I should note that these are all essentially general purpose plugins. Some of the language-specific ones are great to use, but unless you’re working with that particular language they’re not going to be that useful.
Any screenshots are taken from the plugin website, rather than grabbed by me, unless explicitly noted.
This is where it all starts. It’s very simple to use — I…
I’d been putting something together in Phoenix, and one of the pages kept throwing an error that it couldn’t find
item_path/3. This was odd, as the generating code in the template had four arguments.
The same thing happened when I broke into IEx to poke at it:
iex(1)> Routes.page_path(conn, :index, user_id: user.id, item_id: item.id)
** (UndefinedFunctionError) function AppWeb.Router.Helpers.item_path/3 is undefined or private. Did you mean one of: * item_path/4
People familiar with Elixir can already spot the problem…
key: value, key: value forms what's known as a keyword list. What I hadn't expected was that those…
I’ve noticed when using
tsc in watch mode that sometimes — especially if a file has been renamed — it doesn’t realise the file needs recompiling. This state persists across reboots, restarting the watcher, all the usual stuff.
The last time I hit this was when I needed to re-order the seed files I’m using for this project. A file that had been last needed to be first, everything had to move around as I use numbers in the filenames to ensure the seeding order is clear. Mostly it works really well.
Renaming the files wasn’t a problem, but suddenly…
Recently I’ve been working on integration with a subscription/payment gateway (It hasn’t been straightforward, but that’s a whole other post).
I wanted to be able to test my web-hook code without repeatedly triggering events from the gateway. I stored the incoming events in JSON format, which was fine — but then of course I needed to take the stored events and do something with them.
I thought it might be interesting to make a note of where I started from and how I got to the end. I’ve included the mistakes I made along the way, so if you read…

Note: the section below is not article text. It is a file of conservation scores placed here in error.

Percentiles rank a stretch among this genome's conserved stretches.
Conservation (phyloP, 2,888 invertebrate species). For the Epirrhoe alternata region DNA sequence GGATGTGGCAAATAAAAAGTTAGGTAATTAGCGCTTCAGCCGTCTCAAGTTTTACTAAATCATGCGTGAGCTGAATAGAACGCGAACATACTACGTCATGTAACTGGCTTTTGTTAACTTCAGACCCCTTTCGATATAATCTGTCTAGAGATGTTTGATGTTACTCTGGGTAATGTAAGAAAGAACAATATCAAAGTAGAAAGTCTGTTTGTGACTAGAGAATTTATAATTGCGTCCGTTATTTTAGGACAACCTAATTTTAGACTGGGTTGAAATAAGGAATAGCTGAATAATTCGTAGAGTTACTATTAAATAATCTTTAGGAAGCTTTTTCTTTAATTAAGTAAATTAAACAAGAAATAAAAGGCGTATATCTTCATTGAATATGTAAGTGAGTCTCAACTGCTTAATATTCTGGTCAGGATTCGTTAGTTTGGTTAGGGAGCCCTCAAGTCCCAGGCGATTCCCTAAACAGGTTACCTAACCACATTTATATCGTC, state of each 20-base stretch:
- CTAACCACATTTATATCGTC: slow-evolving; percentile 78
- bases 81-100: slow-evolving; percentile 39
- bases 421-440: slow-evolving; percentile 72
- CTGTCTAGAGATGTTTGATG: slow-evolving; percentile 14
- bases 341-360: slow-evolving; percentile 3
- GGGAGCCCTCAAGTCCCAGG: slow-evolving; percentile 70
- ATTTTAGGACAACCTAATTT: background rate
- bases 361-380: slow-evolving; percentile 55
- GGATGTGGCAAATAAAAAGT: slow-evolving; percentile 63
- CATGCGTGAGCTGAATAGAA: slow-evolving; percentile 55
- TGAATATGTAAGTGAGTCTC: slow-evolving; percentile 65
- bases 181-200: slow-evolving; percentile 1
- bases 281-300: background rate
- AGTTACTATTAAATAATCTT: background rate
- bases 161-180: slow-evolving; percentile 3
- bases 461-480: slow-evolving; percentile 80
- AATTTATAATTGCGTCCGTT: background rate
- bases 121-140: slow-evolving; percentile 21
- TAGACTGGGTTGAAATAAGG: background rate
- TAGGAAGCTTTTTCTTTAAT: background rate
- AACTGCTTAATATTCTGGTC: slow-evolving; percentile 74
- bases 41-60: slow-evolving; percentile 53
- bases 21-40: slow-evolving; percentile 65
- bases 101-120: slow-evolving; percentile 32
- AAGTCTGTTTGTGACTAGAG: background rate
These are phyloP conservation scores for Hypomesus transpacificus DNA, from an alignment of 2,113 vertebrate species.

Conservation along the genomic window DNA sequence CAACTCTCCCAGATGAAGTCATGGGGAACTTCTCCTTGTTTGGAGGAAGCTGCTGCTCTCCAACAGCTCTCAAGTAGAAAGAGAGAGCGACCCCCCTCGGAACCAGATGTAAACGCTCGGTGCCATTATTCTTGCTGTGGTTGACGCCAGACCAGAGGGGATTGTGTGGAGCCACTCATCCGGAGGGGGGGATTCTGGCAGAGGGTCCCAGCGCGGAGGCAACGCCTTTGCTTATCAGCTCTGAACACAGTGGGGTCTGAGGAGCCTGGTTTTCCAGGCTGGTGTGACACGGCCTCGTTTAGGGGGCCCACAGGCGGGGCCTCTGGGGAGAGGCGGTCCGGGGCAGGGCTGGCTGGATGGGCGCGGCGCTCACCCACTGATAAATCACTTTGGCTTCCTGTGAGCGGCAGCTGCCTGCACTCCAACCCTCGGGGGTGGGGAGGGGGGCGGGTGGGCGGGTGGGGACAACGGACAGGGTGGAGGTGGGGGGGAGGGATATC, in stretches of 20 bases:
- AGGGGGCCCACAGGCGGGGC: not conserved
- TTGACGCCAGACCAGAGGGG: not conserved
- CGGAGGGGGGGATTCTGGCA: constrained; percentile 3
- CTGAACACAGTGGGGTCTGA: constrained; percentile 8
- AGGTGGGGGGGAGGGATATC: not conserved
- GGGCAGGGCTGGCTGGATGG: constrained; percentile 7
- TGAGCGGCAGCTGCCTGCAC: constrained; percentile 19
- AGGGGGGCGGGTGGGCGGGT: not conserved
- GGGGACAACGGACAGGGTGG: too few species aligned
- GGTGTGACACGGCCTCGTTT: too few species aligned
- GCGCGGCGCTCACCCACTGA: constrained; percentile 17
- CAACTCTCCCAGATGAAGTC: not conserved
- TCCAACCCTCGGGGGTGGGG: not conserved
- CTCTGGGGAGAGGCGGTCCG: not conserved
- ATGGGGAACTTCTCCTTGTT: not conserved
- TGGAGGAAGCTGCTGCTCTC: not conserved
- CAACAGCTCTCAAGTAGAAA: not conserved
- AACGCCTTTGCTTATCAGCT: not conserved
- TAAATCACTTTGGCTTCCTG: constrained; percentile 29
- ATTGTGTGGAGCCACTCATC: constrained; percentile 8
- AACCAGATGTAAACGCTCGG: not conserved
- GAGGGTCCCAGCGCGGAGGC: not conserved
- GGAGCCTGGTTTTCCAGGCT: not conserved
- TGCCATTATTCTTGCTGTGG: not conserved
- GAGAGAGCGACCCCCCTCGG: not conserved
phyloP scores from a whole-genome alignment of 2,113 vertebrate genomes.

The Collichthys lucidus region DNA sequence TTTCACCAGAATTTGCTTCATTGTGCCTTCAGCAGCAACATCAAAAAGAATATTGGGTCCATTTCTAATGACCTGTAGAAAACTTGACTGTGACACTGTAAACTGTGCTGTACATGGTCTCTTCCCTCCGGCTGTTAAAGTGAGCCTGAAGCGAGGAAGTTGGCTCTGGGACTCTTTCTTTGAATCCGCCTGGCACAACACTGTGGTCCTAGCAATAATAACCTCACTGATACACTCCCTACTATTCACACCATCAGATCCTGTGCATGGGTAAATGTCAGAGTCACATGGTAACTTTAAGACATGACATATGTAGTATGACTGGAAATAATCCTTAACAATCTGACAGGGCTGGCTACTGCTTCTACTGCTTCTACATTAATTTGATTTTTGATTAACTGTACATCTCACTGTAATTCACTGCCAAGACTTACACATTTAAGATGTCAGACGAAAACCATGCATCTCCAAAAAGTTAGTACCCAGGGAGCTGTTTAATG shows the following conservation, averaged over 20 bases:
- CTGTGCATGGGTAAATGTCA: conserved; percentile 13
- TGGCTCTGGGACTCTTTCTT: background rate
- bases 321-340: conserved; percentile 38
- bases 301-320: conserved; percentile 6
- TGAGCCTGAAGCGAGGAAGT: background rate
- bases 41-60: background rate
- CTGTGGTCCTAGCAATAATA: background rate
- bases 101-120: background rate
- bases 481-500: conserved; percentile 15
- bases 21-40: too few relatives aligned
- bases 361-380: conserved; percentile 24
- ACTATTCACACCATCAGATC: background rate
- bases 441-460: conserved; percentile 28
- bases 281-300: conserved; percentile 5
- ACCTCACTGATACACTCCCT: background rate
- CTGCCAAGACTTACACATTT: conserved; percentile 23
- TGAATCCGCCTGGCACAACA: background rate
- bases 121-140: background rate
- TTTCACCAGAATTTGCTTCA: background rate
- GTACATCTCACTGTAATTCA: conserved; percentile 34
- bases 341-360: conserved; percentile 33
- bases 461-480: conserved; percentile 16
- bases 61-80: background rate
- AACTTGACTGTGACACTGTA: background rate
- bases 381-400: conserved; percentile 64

Looking at several different editors
Since I’ve started blogging I’ve naturally needed more from my editors, in terms of both writing and organisation.
For better or worse, blogging and static site systems seem to have settled on Markdown for formatting input. It has the advantage of being fairly simple to learn and using only normal text characters for formatting.
I’ve tried various different editors for writing text — iA Writer, MarkdownPad, StackEdit, and of course Vim/Emacs. Here’s why I’ve settled on Ulysses for my editing.
It has great Markdown support, but more than that:
I had a revelation the other day.
I was of the idea that to make your UI pretty and reactive, you needed to be using Vue.js, Svelte, or some other web framework. Otherwise, the page just sat there until you clicked a button, and then reloaded. Silly, I know now.
Then I discovered Alpine.js and realized I was completely wrong.
Or, how to use Hapi pre-route handlers
As I added more methods to my latest project, I realised that there was an increasing amount of wasted effort.
In every endpoint dealing with an item, we had to fetch the item. That also meant that every endpoint also had to deal with checking the user had the right to access that item. When I started adding things belonging to things, and we then had to check the chain of ownership held, it started getting tedious.
I started to think — Express has middleware, I wonder what Hapi has? There’s bound to…
I’ve been lucky enough to discover some good new desktop and coding tools via Medium and dev.to lately. I thought I’d share some of the less common ones I use.
Insomnia is great for testing web APIs. The app is free; the company who make it do also offer paid plans for sharing the requests you’ve defined, useful if you’re in a team.
This is a really useful app for connecting to PostgreSQL instances and examining them. It’s able to look at the schemas as well as the contents of the tables, and edit them. …
The technique we’re using is the one used by Google, Microsoft, and others to verify that you’ve got some authority over a domain. So while it’s not foolproof, at least we’re in good company!
The code in this article is TypeScript, but the same method would work in most languages.
All of the verification methods I’ve seen for these rely on the user being able to modify the site in some way — which makes sense, since you’re checking if they have control over the site they’re trying to use.
Most of them seem to have settled on using some…
Software engineer in Bristol, UK. Playing around in my spare time with Nodejs, Typescript, Elixir and Phoenix, Vue and more.